Discontent… nah. More like a lesser character developement of our fellow beings. What ever happened to being happy for someone elses good fortune, whether it is pay, promotion, getting that job, graduating with honors, working hard the past five summers and buying that first car and the model you always wanted? Why must one be “greedy” because they are handsomely rewarded or seem to have all the luck? It is not as if Tim Cook did not do his time and pay his dues. I bet the ones who are in that wave of discontent are discontent because they graduated college with their worthless four year degree and are surprised they are not in a position in a job that pays them a six figure salary right off the bat. However, if they were making six figures, you can bet that discontent with the market-based system and the way in which it allocates reward would not hold water if the roles were reversed and THEY were told they made too much money from a wave of discontented people making lesser means. Face it, some are too envious that others have gotten their fruits of their labor and they have not.

      And what does this have to do with “for those on the political right”? Don’t think for a second, there are those on the political left, just as handsomely rewarded, yet, just because they “talk” about championing the lot of less fortunate and create crappy feel good programs while telling those of lesser character, how they are going to stick it to the man and make sure they pay their fair share, that those on the left are somehow “protected” and are not hounded or questioned by the wave? Think about that. And even though doing so will not help one’s position who is less fortunate, the fact that financial pain is being brought upon someone who is doing well makes them smile. And isn’t that a disgusting trait to have and is what I mean by lesser character.

      1. I say that because I am on the political right and defend the market based system we have. I could live with the Anglosphere centre-left. I positively would oppose heavy market interference and regulation, high taxes and high government spending.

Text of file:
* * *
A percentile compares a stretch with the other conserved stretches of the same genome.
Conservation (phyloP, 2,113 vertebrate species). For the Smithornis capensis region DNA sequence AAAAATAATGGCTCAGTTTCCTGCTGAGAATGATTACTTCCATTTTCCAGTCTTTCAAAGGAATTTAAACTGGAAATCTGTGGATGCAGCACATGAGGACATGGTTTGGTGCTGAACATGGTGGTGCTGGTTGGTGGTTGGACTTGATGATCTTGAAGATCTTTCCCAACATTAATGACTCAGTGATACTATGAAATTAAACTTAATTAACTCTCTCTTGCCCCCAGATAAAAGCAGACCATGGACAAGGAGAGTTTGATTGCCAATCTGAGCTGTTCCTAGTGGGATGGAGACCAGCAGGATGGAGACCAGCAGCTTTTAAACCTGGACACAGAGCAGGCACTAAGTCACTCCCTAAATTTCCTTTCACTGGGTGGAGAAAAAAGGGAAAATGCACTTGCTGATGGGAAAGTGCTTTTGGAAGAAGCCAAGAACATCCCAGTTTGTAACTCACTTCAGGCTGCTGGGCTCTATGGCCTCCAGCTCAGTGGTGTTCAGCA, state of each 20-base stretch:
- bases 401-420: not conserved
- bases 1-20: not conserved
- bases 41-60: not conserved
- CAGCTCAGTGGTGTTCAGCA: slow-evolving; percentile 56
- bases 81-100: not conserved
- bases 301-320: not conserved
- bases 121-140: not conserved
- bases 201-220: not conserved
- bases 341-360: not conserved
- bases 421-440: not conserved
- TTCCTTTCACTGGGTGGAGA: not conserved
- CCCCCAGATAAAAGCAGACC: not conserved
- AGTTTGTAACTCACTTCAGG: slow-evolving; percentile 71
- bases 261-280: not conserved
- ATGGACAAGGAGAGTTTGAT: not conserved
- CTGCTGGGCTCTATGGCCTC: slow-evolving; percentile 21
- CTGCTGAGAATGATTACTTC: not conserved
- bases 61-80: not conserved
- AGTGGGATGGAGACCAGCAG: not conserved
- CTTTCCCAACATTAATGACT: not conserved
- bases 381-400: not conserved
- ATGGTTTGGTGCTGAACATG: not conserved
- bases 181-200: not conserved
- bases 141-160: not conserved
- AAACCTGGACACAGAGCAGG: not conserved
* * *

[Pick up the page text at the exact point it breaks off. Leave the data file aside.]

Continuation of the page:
But in order for that to work, people have to see that the market works for all of us. It is not “greed” to be concerned at one person receiving remuneration of $279 million, at the expense of the owners of the business – the shareholders. For too long, corporate bosses have been helping themselves to capital at the expense of ordinary shareholders who hold stocks in their savings and pensions.

        Not only is envy a realistic emotion for people to feel, it is also unhealthy for our economic system to cause it to be widely felt. This needs structural reform with respect to the power of shareholders and executive pay. It is too easy for non-executive directors to sit on each other’s boards awarding themselves disproportionate rewards each year. It is a sign of market failure.

  2. Personal philanthropy is not sustainable nor is it reliable because it’s a voluntary effort and up to the whims of wealthy dukes to fund needy causes/people. And there are not enough such dukes to cover all disadvantages. And the philanthropy is always biased, stacked for or against certain people/causes. These are reasons why funding needs to be systemic and ongoing. The mechanisms are in place already but vindictive members of Congress cut funding, wrongly citing the need for austerity which simply makes people poorer and the wealthy wealthier.